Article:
P- Reviewers: Ahmed F, Tellez-Avila FI S- Editor: Zhai HH L- Editor: Wang TQ E- Editor: Liu XM
Published online Dec 21, 2013. doi: 10.3748/wjg.v19.i47.9034
Revised: October 7, 2013
Accepted: November 3, 2013
Published online: December 21, 2013
AIM: To determine if there is consistency between endoscopic ultrasound (EUS) findings and pathological results for detecting lesions of different depth in the esophageal mucosa.
METHODS: A canine (Beagle) model was established in which lesions of different depths were created in the esophageal mucosa by thermal burning. Seventy-two hours later, these lesions and adjacent tissue in the esophagus were examined by EUS. EUS findings including infiltrating depth, strength of echogenicity and homogeneity were recorded. Dogs were sacrificed and tissue specimens were obtained. We then compared the EUS findings with the pathology reports.
RESULTS: Thermal burns created at different power settings caused lesions of different depth in the esophageal mucosa. When the echo strength was shifted from high, medium, to low echogenicity, an increase in the infiltrating depth of the lesion was noted, which coincided with results of the pathology examination. Obvious submucosal edema visualized by EUS was also detected by pathology. Furthermore, because of the enhancement caused by the submucosal edema, the lesions invading into the submucosa were easily visualized by EUS.
CONCLUSION: There is consistency between EUS findings and pathological results of esophageal lesions with different depths. Submucosal edema can serve as an ultrasonic contrast agent.
Core tip: Nowadays, endoscopic ultrasound (EUS) is an optimal modality to detect early esophageal cancer (EC); however, it is still unknown whether there is correlation between EUS findings and pathological results. In this animal study, superficial esophageal lesions with different infiltrating depth in dogs were created by thermal burning. There is consistency between EUS imaging and pathology. The accompanied submucosa edema can sever as an ultrasonic contrast agent.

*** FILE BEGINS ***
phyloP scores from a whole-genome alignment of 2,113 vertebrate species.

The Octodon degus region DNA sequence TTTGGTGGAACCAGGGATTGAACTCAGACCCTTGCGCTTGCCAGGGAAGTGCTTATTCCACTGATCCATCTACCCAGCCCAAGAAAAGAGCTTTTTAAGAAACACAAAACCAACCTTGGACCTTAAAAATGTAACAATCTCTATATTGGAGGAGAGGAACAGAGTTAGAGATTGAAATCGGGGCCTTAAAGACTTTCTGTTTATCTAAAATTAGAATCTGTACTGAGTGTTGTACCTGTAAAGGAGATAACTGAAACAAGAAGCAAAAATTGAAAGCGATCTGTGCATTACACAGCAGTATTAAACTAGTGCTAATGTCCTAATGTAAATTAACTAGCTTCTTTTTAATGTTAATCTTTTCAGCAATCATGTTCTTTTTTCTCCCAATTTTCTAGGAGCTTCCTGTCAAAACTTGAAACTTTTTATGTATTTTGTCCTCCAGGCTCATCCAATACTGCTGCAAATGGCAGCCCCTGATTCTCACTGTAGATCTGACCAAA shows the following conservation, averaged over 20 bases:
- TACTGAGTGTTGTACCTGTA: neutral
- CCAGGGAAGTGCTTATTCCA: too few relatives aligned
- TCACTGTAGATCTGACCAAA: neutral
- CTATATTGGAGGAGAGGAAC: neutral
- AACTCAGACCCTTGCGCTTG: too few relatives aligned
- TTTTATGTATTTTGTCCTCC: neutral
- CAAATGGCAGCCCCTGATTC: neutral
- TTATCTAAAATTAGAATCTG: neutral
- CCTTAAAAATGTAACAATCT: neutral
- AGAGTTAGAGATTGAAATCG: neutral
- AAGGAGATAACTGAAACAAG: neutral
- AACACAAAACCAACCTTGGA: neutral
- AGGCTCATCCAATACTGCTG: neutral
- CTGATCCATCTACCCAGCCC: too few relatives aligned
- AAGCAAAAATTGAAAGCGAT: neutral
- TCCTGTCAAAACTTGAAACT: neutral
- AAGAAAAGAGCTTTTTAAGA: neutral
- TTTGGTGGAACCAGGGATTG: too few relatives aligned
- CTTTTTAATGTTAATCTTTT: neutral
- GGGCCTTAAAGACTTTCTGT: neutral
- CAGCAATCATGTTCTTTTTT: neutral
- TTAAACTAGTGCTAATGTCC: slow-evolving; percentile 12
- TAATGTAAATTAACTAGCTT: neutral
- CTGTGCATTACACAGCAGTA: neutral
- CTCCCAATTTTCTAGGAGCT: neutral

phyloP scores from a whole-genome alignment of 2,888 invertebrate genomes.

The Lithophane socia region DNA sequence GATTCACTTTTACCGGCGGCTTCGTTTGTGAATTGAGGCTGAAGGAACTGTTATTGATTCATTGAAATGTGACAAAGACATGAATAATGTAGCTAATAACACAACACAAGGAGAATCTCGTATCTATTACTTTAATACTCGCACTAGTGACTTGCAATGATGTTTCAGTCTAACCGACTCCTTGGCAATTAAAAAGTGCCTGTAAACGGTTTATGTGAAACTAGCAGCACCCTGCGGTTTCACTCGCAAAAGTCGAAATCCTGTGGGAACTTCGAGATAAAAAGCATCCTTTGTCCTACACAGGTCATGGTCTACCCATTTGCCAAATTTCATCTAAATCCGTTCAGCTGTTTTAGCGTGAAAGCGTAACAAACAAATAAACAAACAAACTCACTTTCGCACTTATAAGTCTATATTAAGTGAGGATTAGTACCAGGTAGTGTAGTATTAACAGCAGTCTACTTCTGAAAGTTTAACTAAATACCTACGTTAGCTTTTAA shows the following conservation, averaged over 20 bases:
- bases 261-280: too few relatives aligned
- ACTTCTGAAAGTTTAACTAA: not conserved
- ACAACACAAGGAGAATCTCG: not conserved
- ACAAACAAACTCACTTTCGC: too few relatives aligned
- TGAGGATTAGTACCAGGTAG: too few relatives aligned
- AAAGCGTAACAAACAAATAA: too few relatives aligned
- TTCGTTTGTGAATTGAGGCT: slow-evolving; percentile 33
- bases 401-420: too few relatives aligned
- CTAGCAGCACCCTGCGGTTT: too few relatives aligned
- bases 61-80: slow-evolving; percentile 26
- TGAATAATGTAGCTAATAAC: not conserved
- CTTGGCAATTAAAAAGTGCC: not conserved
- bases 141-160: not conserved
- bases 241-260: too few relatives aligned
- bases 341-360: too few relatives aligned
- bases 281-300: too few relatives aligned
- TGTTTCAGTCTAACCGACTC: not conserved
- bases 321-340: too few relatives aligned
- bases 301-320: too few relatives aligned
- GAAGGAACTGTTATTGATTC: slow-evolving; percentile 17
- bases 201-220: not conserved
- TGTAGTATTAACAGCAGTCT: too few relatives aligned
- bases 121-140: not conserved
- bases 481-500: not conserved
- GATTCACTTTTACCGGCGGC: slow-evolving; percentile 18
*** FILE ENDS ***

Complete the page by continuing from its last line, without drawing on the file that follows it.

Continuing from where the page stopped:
- Citation: Li JJ, He LJ, Shan HB, Wang TD, Xiong H, Chen LM, Xu GL, Li XH, Huang XX, Luo GY, Li Y, Zhang R. Superficial esophageal lesions detected by endoscopic ultrasound enhanced with submucosal edema. World J Gastroenterol 2013; 19(47): 9034-9042
- URL: https://www.wjgnet.com/1007-9327/full/v19/i47/9034.htm
- DOI: https://dx.doi.org/10.3748/wjg.v19.i47.9034
Treatment options for esophageal cancer (EC) differ according to the depth of the lesion[1-4]. According to a recent edition of the American Joint Committee On Cancer (AJCC) and the International Union Against Cancer (UICC) staging system and guidelines, patients with early EC confined solely to the mucosa (substaged as T1a or Tm) are able to undergo endoscopic mucosal resection; however, patients with lesions invading into the submucosa (sub-staged as T1b or Tsm) require esophagectomy[5,6]. Therefore, differentiating the depth or stage of the disease is of great importance preoperatively.
Depending on the frequency strength of the probe that is placed into the lumen of the esophagus, three to seven histological layers of the esophageal wall can be discerned[7-10]. In the clinic, endoscopic ultrasonography (EUS) is superior to other modalities such as computed tomography (CT) and positron emission tomography (PET) for distinguishing the tissue layers of the esophageal wall, and it has become the method of choice for determining the depth of esophageal lesions[11-18].
However, EUS has several limitations for detecting esophageal lesions. First, the mucosal layers (including squamous epithelium, lamina propria, and muscularis mucosa) have similar echoic characteristics, especially acoustic impedance. Thus, these layers have similar echogenicity, and it is very difficult to distinguish one from another. Second, because ultrasound propagates a similar speed through the different layers of the esophageal wall, it is difficult for EUS to detect minor differences in ultrasonic energy loss (also presenting as echoic gray scale) among the layers[19,20]. Other factors that may influence the efficacy of EUS are the size of the lumen in the esophagus (which prevents the ultrasonic probe from pressing close to the mucosa), the motility of the esophagus, and the experience of the endoscopist[21,22]. Therefore, the accuracy of EUS for determining the T stage of EC is poor and diverse in the literatures[5,6]. In addition, previous reports did not provide information on the accuracy of EUS for identifying the T1 sub-stage of EC, which is an important factor by which physicians determine treatment. Our team tried to sequentially combine submucosal saline injection (SSI) with EUS to detect the T1 sub-stage of EC, and our preliminary data revealed that this technique is nearly 90% accurate. Therefore, SSI may enhance EUS for early EC diagnosis[23,24].